When you’re skimming a recipe — perhaps chocolate chip cookies — and see that it calls for you to “chop chocolate,” what’s your first impulse? Let me guess: You’re reaching for that handy bag of chocolate chips.
But not so fast: Recipe developers don’t call for chopped chocolate instead of chips just to make our lives difficult. There’s actually quite a baking difference between chocolate you chop yourself, and the ubiquitous chocolate chip.
Testing: chopped chocolate vs. chocolate chips
Molly Marzalek-Kelly, King Arthur’s Senior Recipe Developer, explains why chopped chocolate can be a superior choice to chips. When you choose solid chocolate, with its wide range of cacao percentage and sweetness, “You have flexibility in the balance of semisweet versus bittersweet versus milk chocolate you use, so there are more ways to mix and match to your specific taste,” she says. “Also, solid chocolate is often higher-quality chocolate. And it usually doesn’t contain the stabilizers found in chocolate chips that help keep them from melting, resulting in better performance in your baked goods.”
In addition, chocolate that’s hand-chopped can provide a better eating experience, since you control the pieces’ final size. Instead of a cookie with an array of same-size chips, you can bake one in which the chocolate ranges from small flecks peppering the entire cookie to shards that create delicious gooey puddles, offering a diverse chocolate experience in every bite. That’s why you should chop your own chocolate.
What’s the best way to chop chocolate?
For such a straightforward task, chopping chocolate can be a pain. It’s messy (who likes shards of chocolate flying everywhere?) and can be frustrating, as solid chocolate is often difficult to cut.
After chopping chocolate using five different tools and methods — a serrated knife, whacking with a heavy rolling pin, chef’s knife, bench knife, and a food processor — Molly and I both reached the same conclusion: a serrated knife is your best bet.
In our co-rankings, the serrated knife was a perfect 10/10, followed by a rolling pin (7/10); a chef’s knife (5/10); food processor (4/10); and bench knife (3/10).
Wait, a serrated knife? You’re going to saw through that chocolate bar or chocolate wafers? Not at all. Perhaps counterintuitively, a serrated knife doesn’t need to be sawed back and forth to chop chocolate. Instead, the gentle downward pressure you provide moves it through solid chocolate like a table knife through butter, allowing you much more control of the ultimate size of the pieces. The result is a clean cut with little crumbling, and pieces that are the exact size you want.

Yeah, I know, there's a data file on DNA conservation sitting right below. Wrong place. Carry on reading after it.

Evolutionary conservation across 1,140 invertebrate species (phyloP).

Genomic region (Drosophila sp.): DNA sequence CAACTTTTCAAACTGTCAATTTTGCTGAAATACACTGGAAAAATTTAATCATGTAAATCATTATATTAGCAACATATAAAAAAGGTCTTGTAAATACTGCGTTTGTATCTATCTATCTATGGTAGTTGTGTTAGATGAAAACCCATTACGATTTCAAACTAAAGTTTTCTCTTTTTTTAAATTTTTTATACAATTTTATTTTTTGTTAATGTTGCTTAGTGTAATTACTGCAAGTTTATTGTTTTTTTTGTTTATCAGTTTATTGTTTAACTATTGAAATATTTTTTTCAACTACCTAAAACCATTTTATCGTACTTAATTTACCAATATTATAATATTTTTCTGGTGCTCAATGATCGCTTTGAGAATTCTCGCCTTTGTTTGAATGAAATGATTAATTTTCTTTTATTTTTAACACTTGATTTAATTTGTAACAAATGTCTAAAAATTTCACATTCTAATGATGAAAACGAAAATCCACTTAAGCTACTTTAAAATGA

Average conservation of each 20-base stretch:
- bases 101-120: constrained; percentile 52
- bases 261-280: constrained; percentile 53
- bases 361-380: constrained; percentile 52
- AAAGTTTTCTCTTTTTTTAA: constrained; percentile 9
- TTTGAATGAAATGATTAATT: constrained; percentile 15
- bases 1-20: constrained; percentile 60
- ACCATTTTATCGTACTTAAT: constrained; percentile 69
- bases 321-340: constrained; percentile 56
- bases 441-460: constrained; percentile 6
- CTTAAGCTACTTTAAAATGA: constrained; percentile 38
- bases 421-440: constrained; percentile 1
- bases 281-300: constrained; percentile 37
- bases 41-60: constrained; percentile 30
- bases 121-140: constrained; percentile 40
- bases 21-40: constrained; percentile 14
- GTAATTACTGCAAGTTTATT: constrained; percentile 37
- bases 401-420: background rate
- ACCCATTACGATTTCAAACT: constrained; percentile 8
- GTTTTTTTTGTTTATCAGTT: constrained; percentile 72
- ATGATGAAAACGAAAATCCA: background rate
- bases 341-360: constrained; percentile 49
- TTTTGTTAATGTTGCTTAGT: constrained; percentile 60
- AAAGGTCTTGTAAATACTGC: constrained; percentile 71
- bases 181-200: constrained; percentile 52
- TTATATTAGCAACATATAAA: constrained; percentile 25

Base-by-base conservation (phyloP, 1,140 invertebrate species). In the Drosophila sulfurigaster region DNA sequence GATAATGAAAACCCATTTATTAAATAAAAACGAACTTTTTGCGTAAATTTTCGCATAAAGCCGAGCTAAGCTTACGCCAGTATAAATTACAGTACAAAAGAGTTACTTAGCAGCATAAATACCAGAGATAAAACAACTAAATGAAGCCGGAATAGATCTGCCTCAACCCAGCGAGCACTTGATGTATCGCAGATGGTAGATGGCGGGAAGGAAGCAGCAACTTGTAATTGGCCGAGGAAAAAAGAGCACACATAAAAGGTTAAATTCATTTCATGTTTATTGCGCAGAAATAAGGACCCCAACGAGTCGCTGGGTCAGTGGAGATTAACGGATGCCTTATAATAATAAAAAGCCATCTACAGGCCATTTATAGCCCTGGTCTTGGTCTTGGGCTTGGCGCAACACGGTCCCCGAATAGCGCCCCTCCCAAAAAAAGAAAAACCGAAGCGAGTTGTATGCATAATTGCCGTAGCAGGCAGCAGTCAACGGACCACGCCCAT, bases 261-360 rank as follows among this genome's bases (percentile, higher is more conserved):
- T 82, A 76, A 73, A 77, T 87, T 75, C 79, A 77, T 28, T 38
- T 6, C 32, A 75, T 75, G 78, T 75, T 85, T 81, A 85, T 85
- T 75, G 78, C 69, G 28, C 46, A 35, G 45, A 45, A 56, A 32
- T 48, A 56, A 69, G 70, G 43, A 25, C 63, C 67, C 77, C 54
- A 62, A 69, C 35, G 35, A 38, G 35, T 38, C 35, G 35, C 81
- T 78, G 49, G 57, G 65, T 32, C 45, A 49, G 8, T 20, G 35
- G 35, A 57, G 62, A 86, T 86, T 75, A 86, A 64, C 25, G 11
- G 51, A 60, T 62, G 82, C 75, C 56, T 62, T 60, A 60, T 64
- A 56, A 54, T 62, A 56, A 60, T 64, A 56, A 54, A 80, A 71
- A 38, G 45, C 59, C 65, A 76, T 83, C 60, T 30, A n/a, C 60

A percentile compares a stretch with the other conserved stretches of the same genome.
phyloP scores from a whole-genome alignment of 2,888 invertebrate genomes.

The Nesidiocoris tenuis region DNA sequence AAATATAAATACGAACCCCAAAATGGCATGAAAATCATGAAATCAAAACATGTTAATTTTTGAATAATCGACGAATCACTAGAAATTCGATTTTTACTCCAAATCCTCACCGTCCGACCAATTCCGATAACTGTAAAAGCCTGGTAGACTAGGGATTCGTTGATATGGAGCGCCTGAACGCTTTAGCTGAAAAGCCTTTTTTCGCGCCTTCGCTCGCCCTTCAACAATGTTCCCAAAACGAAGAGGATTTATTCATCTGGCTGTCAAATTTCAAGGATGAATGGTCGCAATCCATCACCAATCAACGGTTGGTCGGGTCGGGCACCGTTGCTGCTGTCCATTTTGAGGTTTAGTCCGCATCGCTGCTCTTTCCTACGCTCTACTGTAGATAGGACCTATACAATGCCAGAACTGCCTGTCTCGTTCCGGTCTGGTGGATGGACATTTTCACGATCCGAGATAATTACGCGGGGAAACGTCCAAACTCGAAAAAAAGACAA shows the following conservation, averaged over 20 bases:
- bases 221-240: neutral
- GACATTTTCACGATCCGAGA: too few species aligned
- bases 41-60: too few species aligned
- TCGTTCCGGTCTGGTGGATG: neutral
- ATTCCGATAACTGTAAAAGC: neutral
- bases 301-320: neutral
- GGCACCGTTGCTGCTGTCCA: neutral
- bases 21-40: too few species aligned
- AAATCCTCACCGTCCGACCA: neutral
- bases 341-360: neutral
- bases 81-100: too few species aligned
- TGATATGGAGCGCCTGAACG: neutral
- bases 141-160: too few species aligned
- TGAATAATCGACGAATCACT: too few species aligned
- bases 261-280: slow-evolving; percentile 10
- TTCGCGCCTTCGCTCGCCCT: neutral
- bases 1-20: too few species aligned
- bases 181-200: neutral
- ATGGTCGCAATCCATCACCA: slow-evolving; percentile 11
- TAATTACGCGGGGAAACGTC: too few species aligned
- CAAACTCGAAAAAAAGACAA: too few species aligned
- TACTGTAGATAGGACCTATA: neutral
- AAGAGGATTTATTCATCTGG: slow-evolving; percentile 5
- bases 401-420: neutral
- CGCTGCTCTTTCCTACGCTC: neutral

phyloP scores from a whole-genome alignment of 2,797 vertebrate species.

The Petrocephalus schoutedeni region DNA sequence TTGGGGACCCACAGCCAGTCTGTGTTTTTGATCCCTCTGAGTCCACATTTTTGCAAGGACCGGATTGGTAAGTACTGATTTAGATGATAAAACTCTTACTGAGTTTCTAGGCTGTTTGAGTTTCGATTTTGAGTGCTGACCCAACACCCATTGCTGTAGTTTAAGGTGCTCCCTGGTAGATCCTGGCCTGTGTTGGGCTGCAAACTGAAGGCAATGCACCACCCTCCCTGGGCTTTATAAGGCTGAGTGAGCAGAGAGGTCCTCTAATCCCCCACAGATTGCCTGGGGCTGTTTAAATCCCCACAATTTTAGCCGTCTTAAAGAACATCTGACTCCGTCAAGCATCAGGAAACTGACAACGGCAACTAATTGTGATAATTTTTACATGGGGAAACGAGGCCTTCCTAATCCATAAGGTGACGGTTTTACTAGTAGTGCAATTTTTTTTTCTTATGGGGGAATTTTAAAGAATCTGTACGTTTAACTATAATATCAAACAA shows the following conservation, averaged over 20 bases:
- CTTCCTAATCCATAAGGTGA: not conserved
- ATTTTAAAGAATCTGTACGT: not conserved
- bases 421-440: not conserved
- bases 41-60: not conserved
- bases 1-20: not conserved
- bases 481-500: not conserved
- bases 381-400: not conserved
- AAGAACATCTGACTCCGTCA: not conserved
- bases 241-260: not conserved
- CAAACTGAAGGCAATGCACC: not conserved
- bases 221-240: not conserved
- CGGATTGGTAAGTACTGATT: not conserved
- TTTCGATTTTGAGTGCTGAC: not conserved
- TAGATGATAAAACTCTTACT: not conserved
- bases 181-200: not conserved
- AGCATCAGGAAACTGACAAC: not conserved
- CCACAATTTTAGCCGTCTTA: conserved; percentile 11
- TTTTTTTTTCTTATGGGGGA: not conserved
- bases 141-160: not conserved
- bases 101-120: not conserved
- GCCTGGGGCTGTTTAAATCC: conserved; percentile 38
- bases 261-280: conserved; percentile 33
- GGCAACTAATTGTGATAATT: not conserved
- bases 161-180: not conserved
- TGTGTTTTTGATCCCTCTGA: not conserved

In addition, the knife’s serrations act like tiny little hands as you cut, “cupping” the chocolate just a bit so it’s much less likely to skitter around your cutting board (or onto the floor).
While the rolling pin and food processor would seem the quickest methods, they also generate a large amount of “chocolate dust”— pieces of chocolate so small they disappear when baked. Meanwhile, both the chef’s knife and bench knife tend to send random bits of chocolate “jumping around” on the cutting surface, unlike the serrated knife.
And while the bench knife was ineffective in most uses, I found it very handy for one application: chopping wafers into even quarters, one by one. Lay each wafer on its convex back, press the knife down across the equator, and the wafer will break into four exact pieces. This is an excellent way to involve children in your baking prep, as the bench knife is a safer tool for them than a knife.
Which type of serrated knife is best?
Choose the weightiest serrated knife you can find: the sturdier the knife, the less elbow grease you’ll need. And though the difference is slight, medium serrations seem to work better than small or large ones. Our favorite tool is a medium-serration bread knife.
After chopping loads of chocolate for this article, here’s a hint: Grip your serrated knife far up on its handle, close to the tang (blade). Keeping the edge of the handle anchored on the cutting surface (for best control), use a rocking motion to chop. Now this won’t work if you’re chopping a very thick chocolate bar (think Trader Joe’s mega-bars), but for wafers, discs, or thinner break-apart bars, a controlled rock is the way to go.
Chopped chocolate is usually seen as an ingredient in cookies, but it’s also the common first step in producing super-shiny chocolate for coating and candy. See our Basic Guide to Tempering Chocolate for the techniques and tips you need to pull off this potentially tricky task.
Cover photo by Rick Holbrook; food styling by Kaitlin Wayne.